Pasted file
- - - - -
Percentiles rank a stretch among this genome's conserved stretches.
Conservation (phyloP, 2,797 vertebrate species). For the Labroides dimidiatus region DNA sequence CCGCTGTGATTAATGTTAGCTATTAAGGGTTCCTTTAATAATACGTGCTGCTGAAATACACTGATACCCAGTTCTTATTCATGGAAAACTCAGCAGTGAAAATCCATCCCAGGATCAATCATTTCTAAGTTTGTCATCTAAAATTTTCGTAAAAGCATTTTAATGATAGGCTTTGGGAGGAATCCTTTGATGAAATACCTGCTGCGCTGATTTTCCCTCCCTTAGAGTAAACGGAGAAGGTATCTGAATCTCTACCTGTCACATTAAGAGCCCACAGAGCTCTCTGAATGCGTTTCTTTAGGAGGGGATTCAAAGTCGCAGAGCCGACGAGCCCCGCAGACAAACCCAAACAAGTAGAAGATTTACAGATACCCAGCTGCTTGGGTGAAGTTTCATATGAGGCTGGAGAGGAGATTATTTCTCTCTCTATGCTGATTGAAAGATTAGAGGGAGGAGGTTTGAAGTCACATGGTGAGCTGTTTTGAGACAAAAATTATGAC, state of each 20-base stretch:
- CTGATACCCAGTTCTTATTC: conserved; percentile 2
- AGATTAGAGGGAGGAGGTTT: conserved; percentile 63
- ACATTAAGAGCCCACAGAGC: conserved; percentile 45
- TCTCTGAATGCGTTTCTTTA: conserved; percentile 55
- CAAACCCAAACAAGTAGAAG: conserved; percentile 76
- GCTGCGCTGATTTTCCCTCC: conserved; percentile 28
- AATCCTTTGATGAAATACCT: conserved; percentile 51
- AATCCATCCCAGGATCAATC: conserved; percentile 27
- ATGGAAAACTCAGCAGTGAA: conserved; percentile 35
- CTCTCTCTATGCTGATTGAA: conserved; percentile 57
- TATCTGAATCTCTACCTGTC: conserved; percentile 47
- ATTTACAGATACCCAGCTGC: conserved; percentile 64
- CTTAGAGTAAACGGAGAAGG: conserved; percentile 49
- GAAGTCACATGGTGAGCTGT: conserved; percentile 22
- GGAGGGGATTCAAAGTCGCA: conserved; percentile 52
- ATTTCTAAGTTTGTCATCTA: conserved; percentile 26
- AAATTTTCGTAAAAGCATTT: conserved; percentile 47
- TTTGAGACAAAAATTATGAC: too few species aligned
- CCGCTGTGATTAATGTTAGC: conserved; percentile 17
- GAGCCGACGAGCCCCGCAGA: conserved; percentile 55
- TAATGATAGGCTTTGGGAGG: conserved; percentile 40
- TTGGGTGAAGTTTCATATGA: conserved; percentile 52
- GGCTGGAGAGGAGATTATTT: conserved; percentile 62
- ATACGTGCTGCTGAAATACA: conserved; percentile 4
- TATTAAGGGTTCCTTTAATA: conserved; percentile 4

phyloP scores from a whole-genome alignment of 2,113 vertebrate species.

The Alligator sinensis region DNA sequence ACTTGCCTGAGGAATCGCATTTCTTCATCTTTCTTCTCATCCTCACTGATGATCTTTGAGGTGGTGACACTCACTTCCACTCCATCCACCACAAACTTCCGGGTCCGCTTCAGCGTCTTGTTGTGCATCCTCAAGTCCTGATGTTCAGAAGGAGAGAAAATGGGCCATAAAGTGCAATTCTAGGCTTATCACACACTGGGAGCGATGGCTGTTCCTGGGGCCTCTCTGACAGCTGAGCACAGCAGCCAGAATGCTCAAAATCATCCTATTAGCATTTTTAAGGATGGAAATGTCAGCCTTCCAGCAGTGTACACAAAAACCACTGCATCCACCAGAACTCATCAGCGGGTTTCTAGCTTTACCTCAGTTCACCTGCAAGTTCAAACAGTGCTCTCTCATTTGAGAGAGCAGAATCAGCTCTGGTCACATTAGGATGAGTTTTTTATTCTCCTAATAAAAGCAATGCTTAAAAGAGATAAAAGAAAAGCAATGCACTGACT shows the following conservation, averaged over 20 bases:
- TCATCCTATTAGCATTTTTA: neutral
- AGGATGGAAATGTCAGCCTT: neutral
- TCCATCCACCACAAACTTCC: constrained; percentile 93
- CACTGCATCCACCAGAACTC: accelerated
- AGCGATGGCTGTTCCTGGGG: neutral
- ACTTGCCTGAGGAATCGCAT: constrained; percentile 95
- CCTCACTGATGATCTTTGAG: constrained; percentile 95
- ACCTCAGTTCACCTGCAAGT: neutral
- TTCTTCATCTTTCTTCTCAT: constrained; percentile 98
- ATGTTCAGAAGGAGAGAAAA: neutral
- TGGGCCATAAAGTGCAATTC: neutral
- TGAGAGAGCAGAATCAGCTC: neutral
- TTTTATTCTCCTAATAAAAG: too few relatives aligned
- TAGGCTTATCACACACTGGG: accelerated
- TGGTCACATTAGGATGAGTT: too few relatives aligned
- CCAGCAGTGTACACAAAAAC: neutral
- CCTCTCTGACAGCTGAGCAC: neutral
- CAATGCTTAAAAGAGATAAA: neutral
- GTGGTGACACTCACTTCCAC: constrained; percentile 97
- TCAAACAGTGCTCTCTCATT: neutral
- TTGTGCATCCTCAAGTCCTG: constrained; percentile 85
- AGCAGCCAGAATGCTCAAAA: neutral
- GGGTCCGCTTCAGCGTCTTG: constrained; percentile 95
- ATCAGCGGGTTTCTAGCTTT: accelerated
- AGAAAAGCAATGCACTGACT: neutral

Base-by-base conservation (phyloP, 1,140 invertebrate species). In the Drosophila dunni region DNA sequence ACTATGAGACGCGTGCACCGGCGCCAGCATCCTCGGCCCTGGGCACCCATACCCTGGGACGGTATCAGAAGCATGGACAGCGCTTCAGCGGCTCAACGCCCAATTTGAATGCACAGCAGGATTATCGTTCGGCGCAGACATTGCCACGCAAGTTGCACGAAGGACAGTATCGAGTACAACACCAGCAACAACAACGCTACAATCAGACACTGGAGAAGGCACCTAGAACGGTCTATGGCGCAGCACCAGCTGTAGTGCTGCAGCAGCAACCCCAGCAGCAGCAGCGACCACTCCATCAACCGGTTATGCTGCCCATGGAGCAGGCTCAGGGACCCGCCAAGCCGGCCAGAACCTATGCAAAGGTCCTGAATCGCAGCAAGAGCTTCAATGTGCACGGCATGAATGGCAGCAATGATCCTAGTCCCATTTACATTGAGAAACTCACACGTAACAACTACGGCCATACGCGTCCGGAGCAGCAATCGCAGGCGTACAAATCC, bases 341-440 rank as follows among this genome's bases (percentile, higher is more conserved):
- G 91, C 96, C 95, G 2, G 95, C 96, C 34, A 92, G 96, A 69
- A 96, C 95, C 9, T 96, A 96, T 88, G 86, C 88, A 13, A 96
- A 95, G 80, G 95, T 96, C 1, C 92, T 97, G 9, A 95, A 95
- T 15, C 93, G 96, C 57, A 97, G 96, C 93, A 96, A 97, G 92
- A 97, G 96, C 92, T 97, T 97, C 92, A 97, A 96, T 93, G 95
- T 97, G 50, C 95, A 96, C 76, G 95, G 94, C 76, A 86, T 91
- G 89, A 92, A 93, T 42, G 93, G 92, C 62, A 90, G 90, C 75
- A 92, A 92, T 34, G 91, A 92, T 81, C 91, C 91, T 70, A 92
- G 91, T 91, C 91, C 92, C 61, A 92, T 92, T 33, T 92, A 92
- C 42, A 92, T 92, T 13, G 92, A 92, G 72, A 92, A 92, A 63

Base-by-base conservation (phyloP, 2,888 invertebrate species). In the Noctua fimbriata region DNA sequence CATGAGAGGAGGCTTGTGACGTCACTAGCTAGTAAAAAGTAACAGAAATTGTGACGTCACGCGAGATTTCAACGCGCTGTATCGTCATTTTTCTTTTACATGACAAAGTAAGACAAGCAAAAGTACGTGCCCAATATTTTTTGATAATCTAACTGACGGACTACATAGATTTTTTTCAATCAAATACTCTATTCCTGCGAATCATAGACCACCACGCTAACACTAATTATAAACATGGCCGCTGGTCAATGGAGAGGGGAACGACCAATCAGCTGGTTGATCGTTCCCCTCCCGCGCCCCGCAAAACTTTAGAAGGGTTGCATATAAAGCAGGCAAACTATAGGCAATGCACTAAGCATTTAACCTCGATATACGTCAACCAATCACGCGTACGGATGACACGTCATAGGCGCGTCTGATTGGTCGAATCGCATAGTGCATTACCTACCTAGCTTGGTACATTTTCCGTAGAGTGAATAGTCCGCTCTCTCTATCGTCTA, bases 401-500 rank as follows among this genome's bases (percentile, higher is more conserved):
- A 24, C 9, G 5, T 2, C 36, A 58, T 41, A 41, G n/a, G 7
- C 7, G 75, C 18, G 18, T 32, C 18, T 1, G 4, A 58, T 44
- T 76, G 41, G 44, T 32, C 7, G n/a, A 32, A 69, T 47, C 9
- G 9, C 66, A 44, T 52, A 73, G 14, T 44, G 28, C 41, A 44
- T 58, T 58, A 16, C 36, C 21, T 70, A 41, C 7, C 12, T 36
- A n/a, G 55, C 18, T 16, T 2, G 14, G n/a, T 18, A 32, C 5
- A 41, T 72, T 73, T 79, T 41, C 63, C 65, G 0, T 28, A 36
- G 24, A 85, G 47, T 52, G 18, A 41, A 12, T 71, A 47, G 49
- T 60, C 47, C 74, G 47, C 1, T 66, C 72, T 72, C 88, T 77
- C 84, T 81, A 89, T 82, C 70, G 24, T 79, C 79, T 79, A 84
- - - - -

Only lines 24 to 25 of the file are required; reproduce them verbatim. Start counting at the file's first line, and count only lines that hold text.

- TTGGGTGAAGTTTCATATGA: conserved; percentile 52
- GGCTGGAGAGGAGATTATTT: conserved; percentile 62